Friday 8 January 2021

The Times on Rallies (2)

UK tekkies have announced an intention to bombard the Times and its readers with the reasons why Portable Antiquities Head Mike Lewis (quoted there by the author Mike Bridges) is wrong about commercial metal detecting rallies. One even suggests that Prof. Lewis should be punished "We need to get him in the back of a van and gone" which sounds like a threat to me. 

Anyway, let's have a look. "Metal detector rallies (in general) are causing damage to archaeology". I'd say that was indisputable. That damage is "irreversible", again indisputable. The numbers of hobbyists doing this is "growing" - it would be difficult to contest that. And yes, a prime attraction is access to land where the individual artefact hunter does not need to go asking for access, but somebody does it for them, they have a fresh new search site handed to them on a plate with all the paperwork done. and that's what they pay for. 

Yes, hundreds of rallies are held each year, if we count 'club digs' and all the rest (and let's not forget commercially-organised 'metal detecting holidays'  either). There are now people that make a living organising them as a full-time 'job'.  

 So basically, I cannot see why tekkies have any issues with what is written there by Mr Bridges. Substantive comments welcome below. 

The next bit, introducing the actual article on which The Times piece is based (and quoting from it), is downright lyrical. I love the imagery of the "darkening fields" reference (instead of Thugwit, the author is citing perhaps Chuzzlewit). Anyway, I think I've found inspiration for a future article on "metal detecting".  "Detector-wielding clients" is exactly who rally organisers are making their money from. And of course the types of "Rambo-wannabe" outdoor clothing favoured by many British artefact hunters is pretty noticeable.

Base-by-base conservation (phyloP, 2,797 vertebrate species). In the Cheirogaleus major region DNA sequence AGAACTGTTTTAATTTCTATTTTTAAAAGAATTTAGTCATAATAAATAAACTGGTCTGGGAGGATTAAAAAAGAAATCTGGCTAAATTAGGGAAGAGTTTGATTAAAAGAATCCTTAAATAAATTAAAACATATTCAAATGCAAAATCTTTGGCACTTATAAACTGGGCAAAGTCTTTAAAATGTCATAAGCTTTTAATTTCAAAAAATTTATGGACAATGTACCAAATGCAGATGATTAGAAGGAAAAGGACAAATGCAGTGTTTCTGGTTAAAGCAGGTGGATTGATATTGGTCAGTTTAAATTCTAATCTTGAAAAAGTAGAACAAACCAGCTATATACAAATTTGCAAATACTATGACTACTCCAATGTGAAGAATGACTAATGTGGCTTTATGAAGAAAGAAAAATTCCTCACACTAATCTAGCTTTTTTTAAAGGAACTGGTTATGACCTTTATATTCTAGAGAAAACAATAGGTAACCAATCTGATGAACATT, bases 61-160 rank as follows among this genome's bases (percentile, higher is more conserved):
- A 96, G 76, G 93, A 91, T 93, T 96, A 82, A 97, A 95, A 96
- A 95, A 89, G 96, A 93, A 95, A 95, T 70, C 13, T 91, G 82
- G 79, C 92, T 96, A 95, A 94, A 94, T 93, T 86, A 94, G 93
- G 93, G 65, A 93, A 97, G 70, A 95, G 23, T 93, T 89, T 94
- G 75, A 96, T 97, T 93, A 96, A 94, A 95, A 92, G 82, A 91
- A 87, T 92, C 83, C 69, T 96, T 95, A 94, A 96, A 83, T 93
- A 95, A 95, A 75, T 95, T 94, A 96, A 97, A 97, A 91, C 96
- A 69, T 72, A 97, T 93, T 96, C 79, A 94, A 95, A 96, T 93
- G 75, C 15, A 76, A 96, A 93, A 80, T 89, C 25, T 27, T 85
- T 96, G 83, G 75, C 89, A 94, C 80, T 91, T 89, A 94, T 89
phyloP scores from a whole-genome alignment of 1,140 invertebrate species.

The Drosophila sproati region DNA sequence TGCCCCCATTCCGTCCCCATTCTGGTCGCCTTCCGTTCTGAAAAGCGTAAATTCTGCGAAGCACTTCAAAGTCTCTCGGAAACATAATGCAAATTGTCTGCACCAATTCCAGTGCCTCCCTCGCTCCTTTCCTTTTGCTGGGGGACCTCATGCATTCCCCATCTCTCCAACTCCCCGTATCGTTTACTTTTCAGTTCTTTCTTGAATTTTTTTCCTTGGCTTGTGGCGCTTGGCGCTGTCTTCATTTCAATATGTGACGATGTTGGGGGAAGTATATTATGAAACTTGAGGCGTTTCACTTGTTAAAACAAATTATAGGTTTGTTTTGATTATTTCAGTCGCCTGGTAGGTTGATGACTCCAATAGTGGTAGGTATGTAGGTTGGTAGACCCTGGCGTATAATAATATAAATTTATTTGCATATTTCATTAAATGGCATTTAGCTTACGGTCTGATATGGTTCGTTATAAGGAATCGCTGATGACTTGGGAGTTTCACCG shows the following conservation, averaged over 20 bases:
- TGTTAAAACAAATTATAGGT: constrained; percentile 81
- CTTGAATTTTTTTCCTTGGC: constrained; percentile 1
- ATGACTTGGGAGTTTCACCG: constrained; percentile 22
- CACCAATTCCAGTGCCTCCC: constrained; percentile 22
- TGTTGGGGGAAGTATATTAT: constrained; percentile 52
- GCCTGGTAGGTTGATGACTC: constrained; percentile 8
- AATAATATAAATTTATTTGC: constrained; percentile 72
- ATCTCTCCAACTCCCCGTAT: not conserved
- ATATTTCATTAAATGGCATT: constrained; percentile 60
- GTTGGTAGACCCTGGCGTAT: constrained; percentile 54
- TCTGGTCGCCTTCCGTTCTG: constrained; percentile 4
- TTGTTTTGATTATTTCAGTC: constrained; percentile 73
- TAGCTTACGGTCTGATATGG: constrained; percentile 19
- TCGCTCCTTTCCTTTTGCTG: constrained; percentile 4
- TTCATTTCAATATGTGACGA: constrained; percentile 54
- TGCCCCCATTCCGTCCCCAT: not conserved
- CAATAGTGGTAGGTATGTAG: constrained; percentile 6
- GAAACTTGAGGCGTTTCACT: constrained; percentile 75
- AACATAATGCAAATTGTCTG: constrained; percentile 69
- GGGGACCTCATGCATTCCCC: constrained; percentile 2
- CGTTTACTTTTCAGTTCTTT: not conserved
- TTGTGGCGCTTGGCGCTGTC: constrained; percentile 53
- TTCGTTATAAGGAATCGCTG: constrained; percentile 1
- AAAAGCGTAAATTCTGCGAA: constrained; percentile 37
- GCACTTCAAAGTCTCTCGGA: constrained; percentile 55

Moving on. So this is where that nice man from the PAS, that has spent the best part of two decades pandering to artefact hunters, is quoted. "Most detectorists" searching the extensive sites made available by rally organisers "do not report finds with the Scheme". And that leads to "the loss of valuable data" . Digging them out of their context in general leads to a loss of valuable data. Full stop. Anyone who wants to context that is welcome, but please do us all the courtesy of reading why I say that here: Artefact Hunting and Archaeological Responsibility  (sections 1-7)

Do most report what they find at rallies? Well, in the advanced search, it just so happens that this is one of the filters, finds from rallies account for just 17,510 records (out of a total of on the PAS database). Yet PAS has (it says) attended 546 of them between 2005 and 2018 (and a few before and later). That's an average of 32 finds from each rally. That sort of figure does not suggest that many tekkies are coming forward with many of their finds at such events (which may have several hundred participants). But, yes, let's have a decent breakdown of the figures from the PAS.  


Brian Mattick said...

It's pretty perspicacious of them to twig that a big attraction is "access to land where the individual artefact hunter does not need to go asking for access, but somebody does it for them." The reason is blatantly obvious on the forums, which I don't think they frequent enough: a minority always get permission and most hardly ever do, being less socially presentable or unable to write a letter and they're endlessly asking their more talented mated for tips on what to say to farmers, what to wear and how to write "permission letters" etc.

So the important upshot, given that so many can't approach farmers, is that rallies have a disproportionate number of less educated people, hence the well-known higher propensity of rally attendees to not report. Harsh, but blindingly obvious to anyone that looks, and considering the damage that results, well worth telling the Government about.

Paul Barford said...

Yes, and that's what the PAS should have done yonks ago. Still, at least there is now a title for their official publication: "Darkening the Fields, Hiding the Evidence: Commercial Heritage Stripping - A Survey"

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